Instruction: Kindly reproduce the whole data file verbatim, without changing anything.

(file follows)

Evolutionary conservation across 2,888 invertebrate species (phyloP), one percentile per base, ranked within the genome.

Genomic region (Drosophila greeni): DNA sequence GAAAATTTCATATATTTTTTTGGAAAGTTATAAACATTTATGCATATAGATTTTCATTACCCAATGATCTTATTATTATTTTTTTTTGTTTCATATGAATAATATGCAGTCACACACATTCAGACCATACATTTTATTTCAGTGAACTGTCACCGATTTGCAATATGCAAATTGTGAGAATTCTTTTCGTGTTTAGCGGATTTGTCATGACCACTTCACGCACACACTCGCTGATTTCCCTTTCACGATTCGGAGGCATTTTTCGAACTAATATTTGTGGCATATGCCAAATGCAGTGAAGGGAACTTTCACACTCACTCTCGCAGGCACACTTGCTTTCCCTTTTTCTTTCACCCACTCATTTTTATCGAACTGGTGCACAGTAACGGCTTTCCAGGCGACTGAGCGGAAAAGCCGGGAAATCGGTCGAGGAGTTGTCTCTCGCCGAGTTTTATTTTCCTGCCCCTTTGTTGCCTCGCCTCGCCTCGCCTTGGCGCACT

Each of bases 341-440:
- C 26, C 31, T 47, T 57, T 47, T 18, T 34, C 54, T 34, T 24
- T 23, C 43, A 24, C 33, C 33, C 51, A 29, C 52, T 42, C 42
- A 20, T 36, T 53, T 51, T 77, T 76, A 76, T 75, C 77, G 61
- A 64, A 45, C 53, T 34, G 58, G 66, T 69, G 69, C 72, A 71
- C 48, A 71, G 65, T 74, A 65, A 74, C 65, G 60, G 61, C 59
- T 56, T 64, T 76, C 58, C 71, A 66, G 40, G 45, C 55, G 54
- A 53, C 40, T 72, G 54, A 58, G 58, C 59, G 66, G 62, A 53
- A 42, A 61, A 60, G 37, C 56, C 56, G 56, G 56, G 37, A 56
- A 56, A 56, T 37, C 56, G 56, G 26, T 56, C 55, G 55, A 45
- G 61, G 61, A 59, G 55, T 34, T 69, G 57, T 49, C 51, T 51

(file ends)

Evolutionary conservation across 2,888 invertebrate species (phyloP), one percentile per base, ranked within the genome.

Genomic region (Drosophila greeni): DNA sequence GAAAATTTCATATATTTTTTTGGAAAGTTATAAACATTTATGCATATAGATTTTCATTACCCAATGATCTTATTATTATTTTTTTTTGTTTCATATGAATAATATGCAGTCACACACATTCAGACCATACATTTTATTTCAGTGAACTGTCACCGATTTGCAATATGCAAATTGTGAGAATTCTTTTCGTGTTTAGCGGATTTGTCATGACCACTTCACGCACACACTCGCTGATTTCCCTTTCACGATTCGGAGGCATTTTTCGAACTAATATTTGTGGCATATGCCAAATGCAGTGAAGGGAACTTTCACACTCACTCTCGCAGGCACACTTGCTTTCCCTTTTTCTTTCACCCACTCATTTTTATCGAACTGGTGCACAGTAACGGCTTTCCAGGCGACTGAGCGGAAAAGCCGGGAAATCGGTCGAGGAGTTGTCTCTCGCCGAGTTTTATTTTCCTGCCCCTTTGTTGCCTCGCCTCGCCTCGCCTTGGCGCACT

Each of bases 341-440:
- C 26, C 31, T 47, T 57, T 47, T 18, T 34, C 54, T 34, T 24
- T 23, C 43, A 24, C 33, C 33, C 51, A 29, C 52, T 42, C 42
- A 20, T 36, T 53, T 51, T 77, T 76, A 76, T 75, C 77, G 61
- A 64, A 45, C 53, T 34, G 58, G 66, T 69, G 69, C 72, A 71
- C 48, A 71, G 65, T 74, A 65, A 74, C 65, G 60, G 61, C 59
- T 56, T 64, T 76, C 58, C 71, A 66, G 40, G 45, C 55, G 54
- A 53, C 40, T 72, G 54, A 58, G 58, C 59, G 66, G 62, A 53
- A 42, A 61, A 60, G 37, C 56, C 56, G 56, G 56, G 37, A 56
- A 56, A 56, T 37, C 56, G 56, G 26, T 56, C 55, G 55, A 45
- G 61, G 61, A 59, G 55, T 34, T 69, G 57, T 49, C 51, T 51